Sam wasn't quite tall enough to drive a go-cart at the Minnesota State Fair last year. Which is why it was first on his list of things to do this year. He had a great time and drove quite well despite the "accident."

An adult apparently didn't comprehend -- despite the signs on the track and list of rules at the entrance -- that the go-carts are not bumper cars. The man rear-ended Sam, causing his cart to spin around and crash onto the guardrail. The man drove off laughing and shouting, "got you."

Karmic justice was swift. Two ride workers ran out onto the course, stopping traffic right in front of the man as he completed a lap around the oval. They pulled Sam's car off the guard rail, turned it around and got Sam back on course right in front of him.

Sunday, August 7, 2016

Still Letting Go

It’s a beautiful hand-painted box, given by my mother-in-law’s friend, a tole artist, as a wedding day gift. I had planned to keep family photos in it. Instead it holds the mementos of our son Cameron’s life.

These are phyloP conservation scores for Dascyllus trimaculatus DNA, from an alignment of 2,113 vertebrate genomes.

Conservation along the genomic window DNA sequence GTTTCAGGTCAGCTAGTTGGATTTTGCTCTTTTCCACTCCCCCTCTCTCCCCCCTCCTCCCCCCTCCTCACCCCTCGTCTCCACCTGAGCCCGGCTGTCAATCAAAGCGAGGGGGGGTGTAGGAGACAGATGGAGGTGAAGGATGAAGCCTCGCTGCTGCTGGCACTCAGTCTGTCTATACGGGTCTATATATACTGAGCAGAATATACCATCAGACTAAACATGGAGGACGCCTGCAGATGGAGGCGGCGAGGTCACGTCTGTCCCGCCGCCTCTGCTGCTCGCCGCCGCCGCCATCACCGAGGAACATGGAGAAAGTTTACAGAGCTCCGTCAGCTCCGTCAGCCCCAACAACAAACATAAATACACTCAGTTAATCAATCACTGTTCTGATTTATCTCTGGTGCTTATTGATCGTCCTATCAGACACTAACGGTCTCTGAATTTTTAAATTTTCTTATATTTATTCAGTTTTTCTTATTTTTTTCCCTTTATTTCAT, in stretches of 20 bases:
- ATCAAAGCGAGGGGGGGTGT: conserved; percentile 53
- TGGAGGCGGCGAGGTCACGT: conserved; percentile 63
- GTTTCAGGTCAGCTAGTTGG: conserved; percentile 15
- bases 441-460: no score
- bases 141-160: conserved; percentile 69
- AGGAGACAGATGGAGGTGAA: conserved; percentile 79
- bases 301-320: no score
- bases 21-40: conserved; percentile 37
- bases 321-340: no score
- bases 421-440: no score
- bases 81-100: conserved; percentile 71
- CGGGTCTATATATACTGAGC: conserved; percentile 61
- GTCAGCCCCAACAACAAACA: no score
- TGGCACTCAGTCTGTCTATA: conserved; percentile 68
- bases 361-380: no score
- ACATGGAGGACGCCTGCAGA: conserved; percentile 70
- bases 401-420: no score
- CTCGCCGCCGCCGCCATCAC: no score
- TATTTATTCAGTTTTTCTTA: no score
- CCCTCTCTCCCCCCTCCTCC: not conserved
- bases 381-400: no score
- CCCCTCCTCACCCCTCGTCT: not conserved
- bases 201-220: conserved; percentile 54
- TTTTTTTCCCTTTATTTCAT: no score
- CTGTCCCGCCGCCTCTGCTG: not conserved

I reached in for the white baby blanket embroidered with his name and date of birth -- the standard baby gift from my workplace at the time. Our son Sam received one like it a couple of years later.

I never used either blanket. As a baby, Sam couldn’t tolerate polar fleece. I’d slip him into a fleece sleeper and even in the middle of a northern Minnesota winter he’d wake up an hour later, crying, his face and hands beet red, his body soaked in sweat. Cameron never had use for a blanket.

I’d been meaning to do this for a long time.

“If I ever get a sewing machine,” I’d tell myself, “I’ll sew the embroidered corners, cut them off as keepsakes and donate these perfectly good blankets to Goodwill.” Then, it was, “If I ever get that sewing machine up and running…”

Today was the day. I took the blanket downstairs to the machine. I sewed off the corner, then cut it off the blanket. I went upstairs to my closet for Sam’s blanket and repeated the actions.

I told Tom I’m going to save Sam’s corner for a memory quilt I plan to make. I’ve already planned themes for some of the squares: Thomas the Train, his three favorite super heroes, little league baseball, soccer, running, Cub Scouts.

But do we need to save Cameron’s? I asked. Not knowing the blankets existed, he didn’t think so.